- Optimize the signal traces
Use short-length traces in your healthcare design. Do not place them close to each other as it will lead to signal distortion and crosstalk. The current-carrying conductor can act as an antenna when there is a sharp turn. Especially, right angle bend increases the capacitance and changes the characteristic impedance, which results in reflections. A 45-degree bend can be incorporated as shown in the image to avoid this.
- Optimize the signal return path
Reduce the area and length of the potential return path of the signal by introducing ground planes. Additionally, avoid common mode signal generation by adequately routing traces away from the signal return path.
- Components placement to limit EMI
Avoid placing a large number of through-hole components as they generate noise. On the contrary, you should prefer SMD as they help reduce EMI in your application.
ICs can create switching noise in power rails and connected traces during operation. You can control this by placing decoupling capacitors near the IC power pin and grounding the capacitor.
- Provide proper grounding
The parasitic capacitance and inductance of the cable carrying digital and analog signals create severe EMI issues. Ground the line at both ends to avoid this.
Apart from this, vias have their own inductance and capacitance. If there is a mismatch in impedance between via and trace, it can cause reflection. Always place ground vias close to signal vias.
Increasing the ground area will aid in lowering the EMI by reducing the cross-talk and limiting the long signal return path. Accordingly, you can implement ground grids when providing a complete ground plane is difficult.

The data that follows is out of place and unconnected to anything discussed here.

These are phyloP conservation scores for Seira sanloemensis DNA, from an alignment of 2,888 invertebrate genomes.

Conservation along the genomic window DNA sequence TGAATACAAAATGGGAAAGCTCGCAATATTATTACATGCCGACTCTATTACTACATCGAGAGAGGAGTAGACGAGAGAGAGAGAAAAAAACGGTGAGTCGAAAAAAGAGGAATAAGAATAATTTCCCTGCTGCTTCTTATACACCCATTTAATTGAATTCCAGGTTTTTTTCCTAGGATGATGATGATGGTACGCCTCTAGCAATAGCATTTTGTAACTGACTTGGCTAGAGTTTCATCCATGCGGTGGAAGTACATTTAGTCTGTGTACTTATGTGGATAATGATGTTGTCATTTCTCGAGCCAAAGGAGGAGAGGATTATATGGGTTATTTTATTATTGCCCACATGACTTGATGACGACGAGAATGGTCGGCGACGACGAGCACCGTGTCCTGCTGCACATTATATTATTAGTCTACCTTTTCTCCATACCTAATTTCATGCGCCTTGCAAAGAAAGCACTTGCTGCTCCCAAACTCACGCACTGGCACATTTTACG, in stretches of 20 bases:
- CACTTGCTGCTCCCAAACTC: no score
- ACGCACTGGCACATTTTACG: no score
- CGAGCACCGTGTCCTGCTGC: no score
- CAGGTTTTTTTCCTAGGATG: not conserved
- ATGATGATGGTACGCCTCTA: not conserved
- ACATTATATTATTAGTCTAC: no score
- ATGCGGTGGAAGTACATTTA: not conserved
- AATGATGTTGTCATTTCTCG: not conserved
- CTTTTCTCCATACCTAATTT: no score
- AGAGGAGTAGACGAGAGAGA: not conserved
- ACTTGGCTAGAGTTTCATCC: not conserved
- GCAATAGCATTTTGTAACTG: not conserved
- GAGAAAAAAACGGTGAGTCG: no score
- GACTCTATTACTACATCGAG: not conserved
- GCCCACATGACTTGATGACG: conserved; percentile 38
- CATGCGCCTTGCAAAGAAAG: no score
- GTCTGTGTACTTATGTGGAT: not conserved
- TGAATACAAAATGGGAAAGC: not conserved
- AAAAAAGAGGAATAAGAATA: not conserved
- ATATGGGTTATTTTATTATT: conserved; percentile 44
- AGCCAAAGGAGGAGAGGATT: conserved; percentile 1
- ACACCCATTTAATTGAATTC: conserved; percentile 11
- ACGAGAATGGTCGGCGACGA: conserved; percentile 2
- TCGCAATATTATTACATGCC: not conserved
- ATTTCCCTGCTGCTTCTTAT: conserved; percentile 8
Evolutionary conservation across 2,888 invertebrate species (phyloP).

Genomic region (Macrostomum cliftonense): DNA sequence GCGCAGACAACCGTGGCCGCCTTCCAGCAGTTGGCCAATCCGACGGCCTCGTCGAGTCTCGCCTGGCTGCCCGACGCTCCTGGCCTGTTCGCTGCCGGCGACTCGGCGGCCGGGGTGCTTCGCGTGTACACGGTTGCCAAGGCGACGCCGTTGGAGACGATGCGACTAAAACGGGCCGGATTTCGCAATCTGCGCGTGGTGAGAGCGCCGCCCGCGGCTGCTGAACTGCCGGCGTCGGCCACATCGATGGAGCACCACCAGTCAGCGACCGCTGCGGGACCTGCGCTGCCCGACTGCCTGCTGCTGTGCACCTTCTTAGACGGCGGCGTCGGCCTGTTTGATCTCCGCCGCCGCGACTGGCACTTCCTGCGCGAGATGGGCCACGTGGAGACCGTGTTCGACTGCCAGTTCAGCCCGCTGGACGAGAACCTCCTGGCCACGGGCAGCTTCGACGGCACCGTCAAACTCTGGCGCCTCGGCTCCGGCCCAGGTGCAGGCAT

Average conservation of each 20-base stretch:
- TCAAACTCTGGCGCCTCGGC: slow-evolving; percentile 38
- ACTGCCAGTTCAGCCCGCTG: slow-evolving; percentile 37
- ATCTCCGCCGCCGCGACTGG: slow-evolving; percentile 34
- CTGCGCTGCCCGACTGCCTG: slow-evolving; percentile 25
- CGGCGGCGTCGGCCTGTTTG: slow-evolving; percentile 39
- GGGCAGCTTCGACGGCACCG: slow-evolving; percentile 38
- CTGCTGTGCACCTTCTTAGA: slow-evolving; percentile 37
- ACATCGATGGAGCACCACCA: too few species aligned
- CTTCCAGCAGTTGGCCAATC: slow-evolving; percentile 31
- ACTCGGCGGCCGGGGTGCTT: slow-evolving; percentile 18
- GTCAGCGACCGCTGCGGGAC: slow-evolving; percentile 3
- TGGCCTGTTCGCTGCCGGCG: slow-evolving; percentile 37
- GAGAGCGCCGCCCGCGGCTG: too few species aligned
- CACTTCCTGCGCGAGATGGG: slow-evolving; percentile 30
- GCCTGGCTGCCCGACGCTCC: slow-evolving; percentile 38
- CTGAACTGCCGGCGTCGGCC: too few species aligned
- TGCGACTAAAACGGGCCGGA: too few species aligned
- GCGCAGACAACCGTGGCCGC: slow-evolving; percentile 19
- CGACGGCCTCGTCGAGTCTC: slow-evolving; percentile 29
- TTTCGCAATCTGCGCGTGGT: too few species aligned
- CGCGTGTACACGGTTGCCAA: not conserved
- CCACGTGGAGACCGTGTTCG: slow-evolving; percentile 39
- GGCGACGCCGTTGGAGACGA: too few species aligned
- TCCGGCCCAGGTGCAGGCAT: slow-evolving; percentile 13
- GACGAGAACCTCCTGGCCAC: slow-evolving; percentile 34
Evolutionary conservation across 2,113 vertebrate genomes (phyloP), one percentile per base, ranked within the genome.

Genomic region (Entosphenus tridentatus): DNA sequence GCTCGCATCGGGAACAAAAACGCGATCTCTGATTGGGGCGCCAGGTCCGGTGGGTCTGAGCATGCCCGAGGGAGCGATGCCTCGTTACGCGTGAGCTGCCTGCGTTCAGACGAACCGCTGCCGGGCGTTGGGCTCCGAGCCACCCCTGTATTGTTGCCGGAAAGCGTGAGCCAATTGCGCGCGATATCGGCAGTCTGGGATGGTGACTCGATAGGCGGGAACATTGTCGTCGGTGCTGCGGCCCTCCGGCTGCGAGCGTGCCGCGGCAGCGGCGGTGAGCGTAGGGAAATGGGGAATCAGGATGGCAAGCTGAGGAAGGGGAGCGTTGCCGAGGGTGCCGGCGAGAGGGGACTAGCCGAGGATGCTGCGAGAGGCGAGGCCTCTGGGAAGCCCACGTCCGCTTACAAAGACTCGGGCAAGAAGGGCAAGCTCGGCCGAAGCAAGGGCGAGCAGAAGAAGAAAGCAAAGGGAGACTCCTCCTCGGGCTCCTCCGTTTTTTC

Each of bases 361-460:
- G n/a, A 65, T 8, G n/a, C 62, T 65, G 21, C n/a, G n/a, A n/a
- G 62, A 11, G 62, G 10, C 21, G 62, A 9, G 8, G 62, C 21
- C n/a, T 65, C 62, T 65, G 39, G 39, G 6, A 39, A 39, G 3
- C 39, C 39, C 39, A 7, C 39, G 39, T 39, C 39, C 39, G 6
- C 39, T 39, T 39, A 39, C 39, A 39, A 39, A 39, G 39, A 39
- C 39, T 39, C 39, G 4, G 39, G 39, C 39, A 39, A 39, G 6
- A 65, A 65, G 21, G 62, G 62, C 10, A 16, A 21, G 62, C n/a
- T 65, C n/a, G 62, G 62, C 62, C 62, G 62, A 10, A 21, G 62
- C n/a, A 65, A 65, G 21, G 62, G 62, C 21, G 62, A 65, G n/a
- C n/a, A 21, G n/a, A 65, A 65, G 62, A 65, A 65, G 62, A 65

Risk management of medical PCBs
Risk management involves recognizing and preventing design failures that can become hazardous. It ensures the safety of the equipment and is now required by law.
You can evaluate the Medtech circuit for possible hazards in both standard and fault conditions. The analysis can be with respect to potential flammability, toxicity, mechanical safety, and electrical safety. If you cannot eliminate the risk after identifying it, then try to reduce the impacts/consequences of failure. You can take measures to limit it to a specified level.
Many techniques exist to review the proper operation of the device. At the initial stage, you can conduct the hazard analysis by a what-if approach to identify potential failures.
Types of hazard analysis
Hazard and operability study (HAZOP)
A hazard and operability study is best for complex layouts with multiple process steps. This bottom-up approach is a structured examination of the layout to identify potential risks. You segregate the intricate design into ‘nodes’ and individually review them.